Last modified on March 22nd, 2024 at 9:52 am

What we see in figure A is an uncorrected infrared image. You can see some of the variation between the pixels and areas that stick out from the surrounding ones. Figure B adds the correction and you see the smooth quality IR image you’re used to seeing from Sierra-Olympia products. Let’s talk about how the non-uniformity correction(NUC) process works and how we do it here at Sierra-Olympia 

Uncorrected Infrared Image
Figure A: Uncorrected Infrared Image
Corrected Infrared Image
Figure B: Corrected Infrared Image

Infrared sensors are made from exotic materials using advanced processing techniques each individual detector in the sensor has its own characteristic in the way it responds to incoming infrared light. Each detector, you might say, has its own personality compared with those around it. How we create a good-looking IR image out of that, is a non-uniformity correction or what we call a NUC.

What’s NUC?

Part 1: A non-uniformity correction. That answer has two parts. The first part happens at our factory, in the testing process on our cameras. We use a area black body, which is a device that’s able to show a uniform scene to the sensor. We can then vary that temperature to give it different intensities. You can imagine showing a lower intensity image and a higher intensity image to a certain pixel, and we can plot the intensities on the x axis and the response of the pixel on the Y axis. We can find the characteristic of that one pixel and plot it. If we do that on another pixel, let’s say the adjacent pixel to that one, we’re going to find that that pixel will have a slightly different characteristic. The reason this happens is because even as the same material on the same substrate, the way that we make detectors happens at a micro scale or the scale of making microchips. The detectors in this camera are 15 microns in size. The detectors in some of our other cameras are 12 microns, 10 microns, even 6 microns in size. You can read about microbolotmeters in a previous blog for more information. We use an automated computer program to go through each of the 300,000 pixels in the array and alter each one individually, so that the entire array becomes uniform. Figure C represents the different characteristics of two pixels.

Target Intensity vs Pixel Response
Figure C

Part 2: For the second phase of non-uniformity correction, we need to load all those calculated coefficients into the camera so that it can do the corrections while it’s imaging. We take that for granted because once we load those coefficients into the camera, it starts working and creates a beautiful image for us. We try to remember that we’re creating 30 frames per second of image data. Each of those frames has 300,000 pixels in it, and every single one of those pixels needs to receive its correction to bring it in line with the rest. There are millions of pixels per second getting corrected in order to create the uniform image out of this camera.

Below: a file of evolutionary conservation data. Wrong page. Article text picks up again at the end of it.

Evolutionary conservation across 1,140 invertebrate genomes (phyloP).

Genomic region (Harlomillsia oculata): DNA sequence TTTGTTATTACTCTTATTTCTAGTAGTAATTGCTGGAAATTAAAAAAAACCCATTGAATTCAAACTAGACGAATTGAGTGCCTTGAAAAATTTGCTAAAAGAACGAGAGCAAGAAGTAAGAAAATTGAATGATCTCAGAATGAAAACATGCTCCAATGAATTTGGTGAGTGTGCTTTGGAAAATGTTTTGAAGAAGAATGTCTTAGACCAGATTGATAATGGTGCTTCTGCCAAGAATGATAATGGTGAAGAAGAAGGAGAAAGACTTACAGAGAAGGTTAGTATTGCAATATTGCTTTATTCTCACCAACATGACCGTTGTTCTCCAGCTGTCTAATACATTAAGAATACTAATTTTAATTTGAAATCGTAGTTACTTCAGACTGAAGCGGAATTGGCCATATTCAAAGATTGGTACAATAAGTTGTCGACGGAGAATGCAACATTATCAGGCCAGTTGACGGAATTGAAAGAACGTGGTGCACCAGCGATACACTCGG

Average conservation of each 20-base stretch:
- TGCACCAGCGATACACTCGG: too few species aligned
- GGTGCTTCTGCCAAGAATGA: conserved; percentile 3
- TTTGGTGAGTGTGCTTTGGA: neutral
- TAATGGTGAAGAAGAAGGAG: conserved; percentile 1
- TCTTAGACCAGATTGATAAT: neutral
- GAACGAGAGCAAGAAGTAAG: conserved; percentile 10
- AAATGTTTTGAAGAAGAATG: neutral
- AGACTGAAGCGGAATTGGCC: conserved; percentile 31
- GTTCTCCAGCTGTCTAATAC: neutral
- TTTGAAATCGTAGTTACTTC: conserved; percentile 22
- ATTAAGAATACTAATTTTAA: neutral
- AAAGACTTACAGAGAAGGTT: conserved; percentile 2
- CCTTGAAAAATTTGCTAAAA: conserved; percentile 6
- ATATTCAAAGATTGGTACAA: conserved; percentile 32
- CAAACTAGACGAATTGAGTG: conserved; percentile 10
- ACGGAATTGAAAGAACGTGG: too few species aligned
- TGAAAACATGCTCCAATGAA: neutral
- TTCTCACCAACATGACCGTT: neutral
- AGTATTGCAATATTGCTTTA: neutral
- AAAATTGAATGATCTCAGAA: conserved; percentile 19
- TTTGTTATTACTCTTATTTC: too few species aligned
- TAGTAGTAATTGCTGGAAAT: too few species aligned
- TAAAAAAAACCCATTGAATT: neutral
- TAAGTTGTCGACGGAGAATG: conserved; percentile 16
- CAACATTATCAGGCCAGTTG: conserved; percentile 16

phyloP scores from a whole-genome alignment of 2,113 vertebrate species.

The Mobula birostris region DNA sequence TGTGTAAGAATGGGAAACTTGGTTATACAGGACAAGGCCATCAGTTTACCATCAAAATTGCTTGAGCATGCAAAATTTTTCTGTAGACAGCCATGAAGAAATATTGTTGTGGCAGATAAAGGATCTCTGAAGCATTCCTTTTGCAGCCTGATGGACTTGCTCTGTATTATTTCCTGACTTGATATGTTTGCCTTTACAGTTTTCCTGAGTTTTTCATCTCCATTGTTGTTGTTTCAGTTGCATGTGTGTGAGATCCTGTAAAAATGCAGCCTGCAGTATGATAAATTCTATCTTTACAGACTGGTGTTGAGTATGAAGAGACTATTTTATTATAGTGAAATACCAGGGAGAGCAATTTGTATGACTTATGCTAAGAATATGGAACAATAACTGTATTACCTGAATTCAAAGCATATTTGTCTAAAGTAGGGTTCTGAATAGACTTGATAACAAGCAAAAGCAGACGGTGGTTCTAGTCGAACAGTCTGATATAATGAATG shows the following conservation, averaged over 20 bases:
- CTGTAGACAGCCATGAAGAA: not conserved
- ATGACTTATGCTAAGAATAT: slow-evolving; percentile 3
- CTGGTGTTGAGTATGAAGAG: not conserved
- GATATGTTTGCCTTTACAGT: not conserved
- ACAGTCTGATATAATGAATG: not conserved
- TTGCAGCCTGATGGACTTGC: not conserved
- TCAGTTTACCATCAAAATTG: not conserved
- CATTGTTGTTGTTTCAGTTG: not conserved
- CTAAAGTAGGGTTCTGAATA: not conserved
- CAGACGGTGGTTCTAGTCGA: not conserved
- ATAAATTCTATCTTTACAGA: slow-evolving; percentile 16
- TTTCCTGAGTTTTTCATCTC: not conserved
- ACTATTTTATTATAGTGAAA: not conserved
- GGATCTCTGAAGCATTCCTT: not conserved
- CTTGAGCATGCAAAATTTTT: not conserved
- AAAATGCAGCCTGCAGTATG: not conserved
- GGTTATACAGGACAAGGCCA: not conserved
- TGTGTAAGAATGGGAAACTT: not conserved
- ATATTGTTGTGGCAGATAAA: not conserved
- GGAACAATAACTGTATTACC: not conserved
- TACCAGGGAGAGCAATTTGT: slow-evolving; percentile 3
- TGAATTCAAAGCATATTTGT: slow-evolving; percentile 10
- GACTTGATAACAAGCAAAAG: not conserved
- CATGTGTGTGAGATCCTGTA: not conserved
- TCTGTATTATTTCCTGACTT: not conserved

Pushing the Envelope

Here at Sierra Olympia, we are experimenting with other ways of doing non-conformity correction. You can imagine that some pixels maybe don’t respond in a straight line across all intensities. Maybe they have a curved characteristic to them and if different pixels on the array have slightly different curves, that’s another way that non uniformity can come into an image. A representation of this can be seen in Figure D. We’ve been experimenting with using a three-point correction where not only do we just move the two points around, but we can also change the shape of that curve and make differently shaped curves match up with each other so that the image remains uniform across the entire range of intensities.

S-Curve Target Intensity vs Pixel Response
Figure D

Another way non-uniformity can be introduced into either image is through the optical system. In those types of cases, Sierra-Olympia has developed a NUC through Zoom capability where we can calculate multiple nuc tables, multiple nuc sets and switch them as a lens goes through its different positions in order to make the best possible image at each zoom position. An example of this is shown in Figure E.

Zoom out on Boat
Figure E: Zooming out on boat

Thanks for reading this tech talk. I hope this has helped to describe how we take groups of hundreds of thousands of pixels in a detector array and bring all of their characteristics together to form a nice uniform image. 

All thermal Articles